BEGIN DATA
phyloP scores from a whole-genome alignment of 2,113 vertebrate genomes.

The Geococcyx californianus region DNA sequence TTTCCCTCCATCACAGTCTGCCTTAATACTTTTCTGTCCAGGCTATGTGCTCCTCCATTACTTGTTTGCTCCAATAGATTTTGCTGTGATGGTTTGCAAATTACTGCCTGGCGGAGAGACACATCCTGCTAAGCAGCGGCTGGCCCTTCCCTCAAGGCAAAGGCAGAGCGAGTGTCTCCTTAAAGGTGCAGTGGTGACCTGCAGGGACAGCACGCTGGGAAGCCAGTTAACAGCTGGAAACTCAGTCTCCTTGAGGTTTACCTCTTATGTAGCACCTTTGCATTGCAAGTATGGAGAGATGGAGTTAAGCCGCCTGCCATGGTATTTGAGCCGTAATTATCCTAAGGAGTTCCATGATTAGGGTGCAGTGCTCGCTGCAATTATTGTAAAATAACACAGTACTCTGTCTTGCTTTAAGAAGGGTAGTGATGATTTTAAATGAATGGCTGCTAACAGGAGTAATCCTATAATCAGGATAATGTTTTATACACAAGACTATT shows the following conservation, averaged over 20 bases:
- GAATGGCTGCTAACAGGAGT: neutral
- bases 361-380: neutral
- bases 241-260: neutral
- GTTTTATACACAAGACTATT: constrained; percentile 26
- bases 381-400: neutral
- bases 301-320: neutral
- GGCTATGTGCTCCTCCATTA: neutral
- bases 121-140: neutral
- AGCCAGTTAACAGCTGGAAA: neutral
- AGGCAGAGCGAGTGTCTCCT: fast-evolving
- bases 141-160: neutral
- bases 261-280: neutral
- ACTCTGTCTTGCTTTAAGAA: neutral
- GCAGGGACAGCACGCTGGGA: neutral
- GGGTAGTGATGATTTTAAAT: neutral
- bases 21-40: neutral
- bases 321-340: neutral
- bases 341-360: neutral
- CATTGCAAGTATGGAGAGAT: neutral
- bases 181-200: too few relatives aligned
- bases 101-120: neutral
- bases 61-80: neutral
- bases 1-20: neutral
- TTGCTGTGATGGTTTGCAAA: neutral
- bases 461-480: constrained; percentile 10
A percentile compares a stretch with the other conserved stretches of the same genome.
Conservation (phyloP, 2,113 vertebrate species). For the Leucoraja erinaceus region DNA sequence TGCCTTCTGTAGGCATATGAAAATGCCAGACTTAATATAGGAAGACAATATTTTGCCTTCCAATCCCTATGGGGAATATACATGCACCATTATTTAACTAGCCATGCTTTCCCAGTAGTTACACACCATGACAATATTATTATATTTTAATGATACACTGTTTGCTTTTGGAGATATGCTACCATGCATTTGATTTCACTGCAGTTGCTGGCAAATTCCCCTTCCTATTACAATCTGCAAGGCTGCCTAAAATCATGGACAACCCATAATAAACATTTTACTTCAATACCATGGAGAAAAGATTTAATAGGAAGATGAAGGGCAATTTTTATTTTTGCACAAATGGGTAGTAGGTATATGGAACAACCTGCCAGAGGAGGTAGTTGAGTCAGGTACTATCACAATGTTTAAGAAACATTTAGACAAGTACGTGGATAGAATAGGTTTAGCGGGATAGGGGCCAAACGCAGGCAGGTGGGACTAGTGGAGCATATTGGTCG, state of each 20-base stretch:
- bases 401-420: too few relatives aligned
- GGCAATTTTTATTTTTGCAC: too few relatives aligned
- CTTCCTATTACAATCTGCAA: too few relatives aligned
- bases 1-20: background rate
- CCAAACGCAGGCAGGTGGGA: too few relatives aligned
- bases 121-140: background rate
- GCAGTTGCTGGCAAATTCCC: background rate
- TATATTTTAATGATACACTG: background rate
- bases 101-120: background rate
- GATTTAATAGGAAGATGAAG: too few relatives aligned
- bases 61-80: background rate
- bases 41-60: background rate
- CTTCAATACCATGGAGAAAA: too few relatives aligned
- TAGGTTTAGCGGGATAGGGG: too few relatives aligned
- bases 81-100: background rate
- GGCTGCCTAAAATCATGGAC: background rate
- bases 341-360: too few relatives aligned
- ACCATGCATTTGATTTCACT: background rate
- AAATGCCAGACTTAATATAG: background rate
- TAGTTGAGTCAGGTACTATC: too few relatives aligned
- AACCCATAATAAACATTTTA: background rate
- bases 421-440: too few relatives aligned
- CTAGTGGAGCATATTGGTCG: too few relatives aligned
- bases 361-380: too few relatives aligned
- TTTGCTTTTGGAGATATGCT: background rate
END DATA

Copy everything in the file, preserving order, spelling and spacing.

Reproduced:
phyloP scores from a whole-genome alignment of 2,113 vertebrate genomes.

The Geococcyx californianus region DNA sequence TTTCCCTCCATCACAGTCTGCCTTAATACTTTTCTGTCCAGGCTATGTGCTCCTCCATTACTTGTTTGCTCCAATAGATTTTGCTGTGATGGTTTGCAAATTACTGCCTGGCGGAGAGACACATCCTGCTAAGCAGCGGCTGGCCCTTCCCTCAAGGCAAAGGCAGAGCGAGTGTCTCCTTAAAGGTGCAGTGGTGACCTGCAGGGACAGCACGCTGGGAAGCCAGTTAACAGCTGGAAACTCAGTCTCCTTGAGGTTTACCTCTTATGTAGCACCTTTGCATTGCAAGTATGGAGAGATGGAGTTAAGCCGCCTGCCATGGTATTTGAGCCGTAATTATCCTAAGGAGTTCCATGATTAGGGTGCAGTGCTCGCTGCAATTATTGTAAAATAACACAGTACTCTGTCTTGCTTTAAGAAGGGTAGTGATGATTTTAAATGAATGGCTGCTAACAGGAGTAATCCTATAATCAGGATAATGTTTTATACACAAGACTATT shows the following conservation, averaged over 20 bases:
- GAATGGCTGCTAACAGGAGT: neutral
- bases 361-380: neutral
- bases 241-260: neutral
- GTTTTATACACAAGACTATT: constrained; percentile 26
- bases 381-400: neutral
- bases 301-320: neutral
- GGCTATGTGCTCCTCCATTA: neutral
- bases 121-140: neutral
- AGCCAGTTAACAGCTGGAAA: neutral
- AGGCAGAGCGAGTGTCTCCT: fast-evolving
- bases 141-160: neutral
- bases 261-280: neutral
- ACTCTGTCTTGCTTTAAGAA: neutral
- GCAGGGACAGCACGCTGGGA: neutral
- GGGTAGTGATGATTTTAAAT: neutral
- bases 21-40: neutral
- bases 321-340: neutral
- bases 341-360: neutral
- CATTGCAAGTATGGAGAGAT: neutral
- bases 181-200: too few relatives aligned
- bases 101-120: neutral
- bases 61-80: neutral
- bases 1-20: neutral
- TTGCTGTGATGGTTTGCAAA: neutral
- bases 461-480: constrained; percentile 10
A percentile compares a stretch with the other conserved stretches of the same genome.
Conservation (phyloP, 2,113 vertebrate species). For the Leucoraja erinaceus region DNA sequence TGCCTTCTGTAGGCATATGAAAATGCCAGACTTAATATAGGAAGACAATATTTTGCCTTCCAATCCCTATGGGGAATATACATGCACCATTATTTAACTAGCCATGCTTTCCCAGTAGTTACACACCATGACAATATTATTATATTTTAATGATACACTGTTTGCTTTTGGAGATATGCTACCATGCATTTGATTTCACTGCAGTTGCTGGCAAATTCCCCTTCCTATTACAATCTGCAAGGCTGCCTAAAATCATGGACAACCCATAATAAACATTTTACTTCAATACCATGGAGAAAAGATTTAATAGGAAGATGAAGGGCAATTTTTATTTTTGCACAAATGGGTAGTAGGTATATGGAACAACCTGCCAGAGGAGGTAGTTGAGTCAGGTACTATCACAATGTTTAAGAAACATTTAGACAAGTACGTGGATAGAATAGGTTTAGCGGGATAGGGGCCAAACGCAGGCAGGTGGGACTAGTGGAGCATATTGGTCG, state of each 20-base stretch:
- bases 401-420: too few relatives aligned
- GGCAATTTTTATTTTTGCAC: too few relatives aligned
- CTTCCTATTACAATCTGCAA: too few relatives aligned
- bases 1-20: background rate
- CCAAACGCAGGCAGGTGGGA: too few relatives aligned
- bases 121-140: background rate
- GCAGTTGCTGGCAAATTCCC: background rate
- TATATTTTAATGATACACTG: background rate
- bases 101-120: background rate
- GATTTAATAGGAAGATGAAG: too few relatives aligned
- bases 61-80: background rate
- bases 41-60: background rate
- CTTCAATACCATGGAGAAAA: too few relatives aligned
- TAGGTTTAGCGGGATAGGGG: too few relatives aligned
- bases 81-100: background rate
- GGCTGCCTAAAATCATGGAC: background rate
- bases 341-360: too few relatives aligned
- ACCATGCATTTGATTTCACT: background rate
- AAATGCCAGACTTAATATAG: background rate
- TAGTTGAGTCAGGTACTATC: too few relatives aligned
- AACCCATAATAAACATTTTA: background rate
- bases 421-440: too few relatives aligned
- CTAGTGGAGCATATTGGTCG: too few relatives aligned
- bases 361-380: too few relatives aligned
- TTTGCTTTTGGAGATATGCT: background rate